“They found at least 1,000 buttons out on the porch,” said Hammer. “It’s so cool to imagine her sitting out there and sewing.”
The project is set to finish early this summer, but Hammer is already plotting the organic garden she plans to install with her daughters.
According to Hammer, her original wish for a gathering place for extended family and friends has been “deeply enriched by restoring the adobe to be the central focus of these family gatherings, hopefully for many generations to come.”
IF YOU GO
The Monday Club will present its Architectural Tour on April 27 from 9 a.m. to 2:30 p.m. This year’s event will feature five San Luis Obispo adobes, highlighting history and cultures of the era. There will also be a short downtown walking tour. Roundtrip transportation will be provided, with shuttles departing every 15 minutes from the Monday Club, 1815 Monterey St. The clubhouse will be open with a Julia Morgan exhibit and refreshments.
Tickets are $40, available at http://www.themondayclubslo.org , at the Del Monte Café, or by calling Mary Qualls at 303-587-7079. Tickets will be sold at the door, based on availability, for $45. Proceeds will be used for youth scholarships for music, fine arts and scholastic achievement.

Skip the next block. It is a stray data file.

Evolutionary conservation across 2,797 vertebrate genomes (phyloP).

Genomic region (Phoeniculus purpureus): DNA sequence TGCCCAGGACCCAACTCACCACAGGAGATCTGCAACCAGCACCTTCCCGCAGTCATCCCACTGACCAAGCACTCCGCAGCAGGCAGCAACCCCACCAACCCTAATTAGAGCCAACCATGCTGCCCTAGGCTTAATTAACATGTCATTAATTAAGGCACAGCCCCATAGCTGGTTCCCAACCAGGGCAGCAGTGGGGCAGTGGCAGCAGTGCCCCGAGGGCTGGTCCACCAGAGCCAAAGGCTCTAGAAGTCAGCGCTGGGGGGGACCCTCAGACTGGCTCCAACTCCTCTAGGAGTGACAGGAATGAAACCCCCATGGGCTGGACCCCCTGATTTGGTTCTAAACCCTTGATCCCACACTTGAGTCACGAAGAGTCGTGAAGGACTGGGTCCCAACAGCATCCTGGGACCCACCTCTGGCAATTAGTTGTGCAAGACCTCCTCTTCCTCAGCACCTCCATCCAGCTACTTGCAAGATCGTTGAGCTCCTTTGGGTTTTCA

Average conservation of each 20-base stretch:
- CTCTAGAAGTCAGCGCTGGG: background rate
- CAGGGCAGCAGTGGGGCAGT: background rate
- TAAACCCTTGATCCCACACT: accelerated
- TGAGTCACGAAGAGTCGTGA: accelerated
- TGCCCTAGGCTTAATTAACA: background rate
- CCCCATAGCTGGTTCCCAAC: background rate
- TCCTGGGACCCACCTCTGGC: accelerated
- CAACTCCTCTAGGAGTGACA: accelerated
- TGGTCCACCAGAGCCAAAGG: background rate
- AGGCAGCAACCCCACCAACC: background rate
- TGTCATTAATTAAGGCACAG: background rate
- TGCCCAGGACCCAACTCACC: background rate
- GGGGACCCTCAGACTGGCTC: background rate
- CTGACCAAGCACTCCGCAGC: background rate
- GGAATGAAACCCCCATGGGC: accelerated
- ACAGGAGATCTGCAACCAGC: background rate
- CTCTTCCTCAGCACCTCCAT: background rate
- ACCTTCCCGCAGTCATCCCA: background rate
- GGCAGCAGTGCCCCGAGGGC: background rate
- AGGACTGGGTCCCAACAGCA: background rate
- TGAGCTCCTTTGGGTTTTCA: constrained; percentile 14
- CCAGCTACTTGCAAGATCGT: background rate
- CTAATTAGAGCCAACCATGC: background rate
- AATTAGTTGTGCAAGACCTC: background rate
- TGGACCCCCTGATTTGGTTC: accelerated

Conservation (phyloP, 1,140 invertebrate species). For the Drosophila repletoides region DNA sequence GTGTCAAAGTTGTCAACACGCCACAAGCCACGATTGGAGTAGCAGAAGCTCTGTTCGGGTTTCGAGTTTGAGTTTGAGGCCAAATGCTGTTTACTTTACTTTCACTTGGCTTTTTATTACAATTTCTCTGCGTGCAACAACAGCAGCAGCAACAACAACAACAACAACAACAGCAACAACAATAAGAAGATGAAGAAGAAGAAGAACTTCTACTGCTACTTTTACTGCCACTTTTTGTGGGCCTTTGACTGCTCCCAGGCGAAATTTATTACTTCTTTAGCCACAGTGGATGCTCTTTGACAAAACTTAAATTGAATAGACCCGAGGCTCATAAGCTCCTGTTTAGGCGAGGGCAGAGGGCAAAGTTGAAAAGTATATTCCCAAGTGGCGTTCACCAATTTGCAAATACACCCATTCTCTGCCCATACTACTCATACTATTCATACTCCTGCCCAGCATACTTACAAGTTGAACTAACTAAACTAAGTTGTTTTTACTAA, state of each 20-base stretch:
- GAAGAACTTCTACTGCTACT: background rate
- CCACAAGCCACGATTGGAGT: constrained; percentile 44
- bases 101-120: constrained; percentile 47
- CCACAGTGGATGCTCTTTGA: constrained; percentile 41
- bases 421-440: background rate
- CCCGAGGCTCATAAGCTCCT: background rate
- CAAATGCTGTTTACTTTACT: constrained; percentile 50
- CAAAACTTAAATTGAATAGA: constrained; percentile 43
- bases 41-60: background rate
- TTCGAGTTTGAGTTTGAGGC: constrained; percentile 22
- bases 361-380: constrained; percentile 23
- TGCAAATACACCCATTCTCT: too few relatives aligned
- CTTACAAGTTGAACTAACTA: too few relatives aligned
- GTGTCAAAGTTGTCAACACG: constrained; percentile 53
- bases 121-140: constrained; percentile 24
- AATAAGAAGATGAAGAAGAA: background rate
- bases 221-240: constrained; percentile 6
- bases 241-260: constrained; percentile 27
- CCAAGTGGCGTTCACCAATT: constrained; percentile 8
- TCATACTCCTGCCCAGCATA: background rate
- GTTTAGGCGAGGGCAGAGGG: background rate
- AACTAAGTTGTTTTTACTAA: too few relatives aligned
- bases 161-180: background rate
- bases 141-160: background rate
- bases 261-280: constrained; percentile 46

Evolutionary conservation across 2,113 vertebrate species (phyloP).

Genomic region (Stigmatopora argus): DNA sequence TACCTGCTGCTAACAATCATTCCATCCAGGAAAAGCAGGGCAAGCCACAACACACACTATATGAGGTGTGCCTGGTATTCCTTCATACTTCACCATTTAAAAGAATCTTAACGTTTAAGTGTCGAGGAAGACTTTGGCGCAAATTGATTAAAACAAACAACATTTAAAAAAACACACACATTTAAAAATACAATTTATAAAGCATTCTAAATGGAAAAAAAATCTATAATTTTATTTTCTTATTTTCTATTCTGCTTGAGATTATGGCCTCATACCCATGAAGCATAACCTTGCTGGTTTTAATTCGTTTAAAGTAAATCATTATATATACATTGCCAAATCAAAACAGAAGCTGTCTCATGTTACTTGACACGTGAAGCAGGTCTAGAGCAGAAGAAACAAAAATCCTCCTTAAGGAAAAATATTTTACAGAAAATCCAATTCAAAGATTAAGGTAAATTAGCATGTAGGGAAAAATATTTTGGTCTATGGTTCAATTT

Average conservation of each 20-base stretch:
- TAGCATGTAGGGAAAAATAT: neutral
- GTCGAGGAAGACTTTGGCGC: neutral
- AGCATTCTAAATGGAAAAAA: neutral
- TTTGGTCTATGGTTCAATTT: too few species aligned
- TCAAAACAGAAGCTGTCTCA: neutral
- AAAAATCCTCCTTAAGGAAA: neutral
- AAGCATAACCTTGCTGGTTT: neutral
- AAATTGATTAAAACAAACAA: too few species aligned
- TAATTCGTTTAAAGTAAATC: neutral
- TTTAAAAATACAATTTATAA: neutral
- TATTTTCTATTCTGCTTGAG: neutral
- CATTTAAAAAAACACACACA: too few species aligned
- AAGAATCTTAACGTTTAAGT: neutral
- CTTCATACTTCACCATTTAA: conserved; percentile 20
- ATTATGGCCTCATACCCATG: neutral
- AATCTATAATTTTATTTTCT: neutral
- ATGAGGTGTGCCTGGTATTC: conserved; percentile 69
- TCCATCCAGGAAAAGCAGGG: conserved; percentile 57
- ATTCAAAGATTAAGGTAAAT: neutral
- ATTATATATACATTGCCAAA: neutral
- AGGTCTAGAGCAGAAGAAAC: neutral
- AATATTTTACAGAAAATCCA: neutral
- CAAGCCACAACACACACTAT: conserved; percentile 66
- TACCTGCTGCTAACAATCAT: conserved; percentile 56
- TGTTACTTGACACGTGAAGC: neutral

THE FIVE ADOBES ON THE MONDAY CLUB ARCHITECTURAL TOUR:
Mancillas-Freitas Adobe (Hammer home): The home will be decorated with furniture and décor from Luna Rustica. On display will be several artifacts excavated from the adobe site.
Bowden-La Loma Adobe: This is a rare two-story adobe with a site that dates to 1782. This tour stop will include an adobe block fabrication demo.
Mission San Luis Obispo de Tolosa: The visit to California’s fifth mission will include a tour of the church attic, and period entertainment in the mission gardens.
Hays-Latimer Adobe: Built around 1860, this adobe is now restored and owned by Cal Poly professor emeritus of horticulture, David Hannings. The tour will include a look at his large collection of ethnic artifacts and his lush gardens.
Dallidet Adobe: This State Historical Landmark is unique because, though built in the 1850s, it has had only two owners. The tour of the adobe and gardens will include Spanish-era food samplings, a San Luis Outdoor Painters for the Environment (S.L.O.P.E.) art show, and live entertainment.